in In­dia: A sta­tus pa­per, have been ques­tioned by com­puter sci­en­tists and se­cu­rity ex­perts that gfiles spoke to. David D. Dill is a Pro­fes­sor of Com­puter Sci­ence at the Stan­ford Univer­sity. He is ac­knowl­edged glob­ally as an ex­pert on com­puter se­cu­rity and elec­tronic vot­ing. He has worked for over 15 years in the US to­wards mak­ing elec­tion re­sults trust­wor­thy. He re­mains scep­ti­cal about ECI’s claims. “I have heard pre­sen­ta­tions from the ECI at a con­fer­ence in the U.S. a few years ago and found them un­con­vinc­ing,” wrote Dill in an email re­sponse to a set of ques­tion sent to him by gfiles. He goes on to of­fer an even stronger counter. “Claims that a ma­chine can­not be hacked are al­most al­ways false, and of­ten demon­strated to be false in the most em­bar­rass­ing pos­si­ble way,” says Dill. “Peo­ple who make ex­tra­or­di­nary claims, e.g., that a ma­chine can­not be hacked, should be pre­pared to pro­vide ex­tra­or­di­nary ev­i­dence. Re­fusal to em­brace in­de­pen­dent se­cu­rity anal­y­sis of the ma­chines to me is an ob­vi­ous in­di­ca­tion that the peo­ple mak­ing the claims are not as con­fi­dent that those claims will hold up un­der scru­tiny”. He

goes to add: “It is com­mon sense to be scep­ti­cal about peo­ple who make claims that they are not will­ing to back up, es­pe­cially when the claim is im­plau­si­ble ac­cord­ing to tech­ni­cal ex­perts. This is es­pe­cially true since older ver­sions of the ma­chines were ex­am­ined (against the will of the au­thor­i­ties) and hacks were demon­strated.” It’s worth not­ing that till date, the ECI has failed to pro­vide any “ex­tra­or­di­nary ev­i­dence” to back up its “ex­tra­or­di­nary claim” that its EVMs can’t be hacked.

EVEN as In­dia’s elec­tion body stri­dently re­fuses to en­ter­tain any re­quest from com­puter se­cu­rity ex­perts to test its ma­chines, hack­ers at the 2017 DEFCON pro­vided tons of demon­stra­ble ev­i­dence that no vot­ing ma­chine is tam­per-proof. DEFCON, es­tab­lished in 1993, is the world’s big­gest jam­boree of hack­ers and com­puter se­cu­rity ex­perts that’s or­gan­ised ev­ery year in Las Ve­gas. Last year, it drew 25,000 par­tic­i­pants from around the world. For the first time in 2017, DEFCON set up a Vot­ing Vil­lage with the sole pur­pose of al­low­ing hack­ers to test the ma­chines for se­cu­rity flaws and vul­ner­a­bil­i­ties that could be ex­ploited to ma­nip­u­late votes. The Vot­ing Vil­lage put up 25 dif­fer­ent types of vot­ing ma­chines, in­clud­ing net­worked and non-net­worked stand-alone Di­rect Record­ing Elec­tron­ics (DRE) de­vices—sim­i­lar, but not the same, to what is used in In­dia—for se­cu­rity anal­y­sis by some of the sharpest minds in the world. These ma­chines were legally sourced ei­ther from their re­spec­tive man­u­fac­tur­ers or from the open mar­ket. On July 27, 2017, when the gates of the Vot­ing Vil­lage were opened, com­plete may­hem en­sued as hack­ers started tear­ing apart the hard­ware and the soft­ware of the vot­ing ma­chines. It took less than 90 min­utes for the hack­ers to re­veal some of the se­cu­rity flaws in the ma­chines. Vic­tor Gev­ers, a white hat hacker and founder of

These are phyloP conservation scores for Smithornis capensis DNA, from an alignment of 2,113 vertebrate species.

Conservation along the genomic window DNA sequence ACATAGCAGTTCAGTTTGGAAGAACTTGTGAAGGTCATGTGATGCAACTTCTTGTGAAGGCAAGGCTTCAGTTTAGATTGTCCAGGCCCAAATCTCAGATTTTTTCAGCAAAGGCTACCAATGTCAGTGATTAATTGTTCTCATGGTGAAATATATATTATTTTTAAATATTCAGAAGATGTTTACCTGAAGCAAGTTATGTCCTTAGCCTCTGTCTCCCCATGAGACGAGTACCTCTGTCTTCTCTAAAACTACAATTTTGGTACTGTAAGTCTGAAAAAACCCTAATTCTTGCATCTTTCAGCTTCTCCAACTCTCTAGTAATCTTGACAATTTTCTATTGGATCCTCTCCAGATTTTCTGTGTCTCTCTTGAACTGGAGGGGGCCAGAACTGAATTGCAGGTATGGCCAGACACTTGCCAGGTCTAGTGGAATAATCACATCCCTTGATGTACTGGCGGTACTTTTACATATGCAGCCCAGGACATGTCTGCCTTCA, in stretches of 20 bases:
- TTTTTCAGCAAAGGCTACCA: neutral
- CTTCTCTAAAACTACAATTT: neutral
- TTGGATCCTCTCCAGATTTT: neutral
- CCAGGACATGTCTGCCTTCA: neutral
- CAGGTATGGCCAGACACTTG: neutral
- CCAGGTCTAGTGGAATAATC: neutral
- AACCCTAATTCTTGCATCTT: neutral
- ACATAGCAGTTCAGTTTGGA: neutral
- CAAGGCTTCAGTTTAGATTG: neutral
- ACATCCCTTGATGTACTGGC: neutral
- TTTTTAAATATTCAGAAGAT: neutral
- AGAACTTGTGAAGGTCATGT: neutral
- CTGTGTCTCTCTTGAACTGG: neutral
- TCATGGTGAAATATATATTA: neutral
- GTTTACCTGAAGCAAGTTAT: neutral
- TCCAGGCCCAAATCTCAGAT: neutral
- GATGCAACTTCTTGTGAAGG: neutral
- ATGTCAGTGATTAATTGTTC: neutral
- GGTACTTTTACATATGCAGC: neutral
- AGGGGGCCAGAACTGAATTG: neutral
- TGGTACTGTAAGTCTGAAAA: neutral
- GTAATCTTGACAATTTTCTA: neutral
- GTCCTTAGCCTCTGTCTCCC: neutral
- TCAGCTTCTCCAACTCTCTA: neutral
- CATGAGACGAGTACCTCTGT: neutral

GDI Foun­da­tion, who has 5,392 re­spon­si­ble vul­ner­a­bil­ity dis­clo­sures to his credit, re­ported from the scene on his Twit­ter time­line (@0xDUDE): “You should visit the vot­ing ma­chine hack­ing vil­lage @defcon. It’s ac­tu­ally a hor­ror show if you start look­ing at these ma­chines up close.” Af­ter three days of the hor­ror show, the faith of se­nior of­fi­cials of the Depart­ment of Home­land Se­cu­rity and the Depart­ment of Jus­tice in the in­fal­li­bil­ity of the ma­chines was firmly shaken and shat­tered. The ex­tent of dam­age and ma­nip­u­la­tion that could be car­ried out was summed up in a 18-page re­port ti­tled, DEFCON 25 Vot­ing Ma­chine Hack­ing Vil­lage co-au­thored by Matt Blaze (Univer­sity of Penn­syl­va­nia), Jake Braun (Univer­sity of Chicago), Harri Hursti (Nordic In­no­va­tion Labs), Joseph Lorenzo Hall (Cen­tre for Democ­racy & Tech­nol­ogy) Mar­gret MacAl­phine (Nordic In­no­va­tion Labs) and Jeff Moss (founder of DEFCON). Though, the re­port fo­cused ex­clu­sively on ma­chines used in the US, it pro­vides enough ev­i­dence that’s equally valid to counter the claims that the ECI has rou­tinely trot­ted out in de­fence of its ma­chines. “The re­sults were sobering. By the end of the con­fer­ence, ev­ery piece of equip­ment in the Vot­ing Vil­lage was ef­fec­tively breached in some man­ner. Par­tic­i­pants with lit­tle prior knowl­edge and only lim­ited tools and re­sources were quite ca­pa­ble of un­der­min­ing the con­fi­den­tial­ity, in­tegrity, and avail­abil­ity of these sys­tems,” says the re­port. “More­over, a closer phys­i­cal ex­am­i­na­tion of the ma­chines found, as ex­pected, mul­ti­ple cases of for­eign-man­u­fac­tured in­ter­nal parts (in­clud­ing hard­ware de­vel­oped in China), high­light­ing the se­ri­ous pos­si­bil­ity of sup­ply chain vul­ner­a­bil­i­ties.” The re­port fur­ther states that such sup­ply chain vul­ner­a­bil­i­ties can be ex­ploited by any­one with ma­l­in­tent. “This dis­cov­ery means that a hacker’s point-of-en­try into an en­tire make or model of vot­ing ma­chine could hap­pen well be­fore that vot­ing ma­chine rolls off the pro­duc­tion line. With an abil­ity to in­fil­trate vot­ing in­fra­struc­ture at any point in the sup­ply chain process, then the abil­ity to syn­chro­nise and in­flict largescale dam­age be­comes a real pos­si­bil­ity.”